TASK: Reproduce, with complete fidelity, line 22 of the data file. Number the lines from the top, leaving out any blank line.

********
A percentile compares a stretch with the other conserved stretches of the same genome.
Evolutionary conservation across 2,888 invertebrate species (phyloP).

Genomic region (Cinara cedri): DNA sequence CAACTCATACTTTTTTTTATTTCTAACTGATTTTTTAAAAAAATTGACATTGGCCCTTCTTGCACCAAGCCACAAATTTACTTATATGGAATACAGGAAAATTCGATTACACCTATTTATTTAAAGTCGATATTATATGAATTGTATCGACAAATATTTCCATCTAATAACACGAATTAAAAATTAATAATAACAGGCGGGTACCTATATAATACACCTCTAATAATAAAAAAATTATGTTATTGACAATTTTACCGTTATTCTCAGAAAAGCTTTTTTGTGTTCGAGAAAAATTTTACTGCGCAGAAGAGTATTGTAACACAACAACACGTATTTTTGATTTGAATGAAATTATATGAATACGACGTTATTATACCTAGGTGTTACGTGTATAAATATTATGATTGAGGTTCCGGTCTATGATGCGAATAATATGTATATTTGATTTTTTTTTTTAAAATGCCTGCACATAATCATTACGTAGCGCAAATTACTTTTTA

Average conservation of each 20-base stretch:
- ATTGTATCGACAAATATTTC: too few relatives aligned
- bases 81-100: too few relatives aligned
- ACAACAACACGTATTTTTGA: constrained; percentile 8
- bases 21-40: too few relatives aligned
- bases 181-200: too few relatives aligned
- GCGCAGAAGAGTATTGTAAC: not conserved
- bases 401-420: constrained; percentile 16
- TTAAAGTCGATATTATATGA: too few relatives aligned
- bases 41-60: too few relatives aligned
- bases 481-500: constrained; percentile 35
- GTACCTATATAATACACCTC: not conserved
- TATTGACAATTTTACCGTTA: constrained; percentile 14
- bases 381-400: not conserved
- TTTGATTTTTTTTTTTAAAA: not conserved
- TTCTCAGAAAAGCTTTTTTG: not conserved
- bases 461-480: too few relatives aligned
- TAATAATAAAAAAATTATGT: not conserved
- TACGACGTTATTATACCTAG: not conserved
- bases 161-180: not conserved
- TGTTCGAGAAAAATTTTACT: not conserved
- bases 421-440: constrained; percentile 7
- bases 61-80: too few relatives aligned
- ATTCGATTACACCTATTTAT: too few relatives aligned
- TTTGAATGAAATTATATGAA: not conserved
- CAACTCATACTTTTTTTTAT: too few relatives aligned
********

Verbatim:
- TACGACGTTATTATACCTAG: not conserved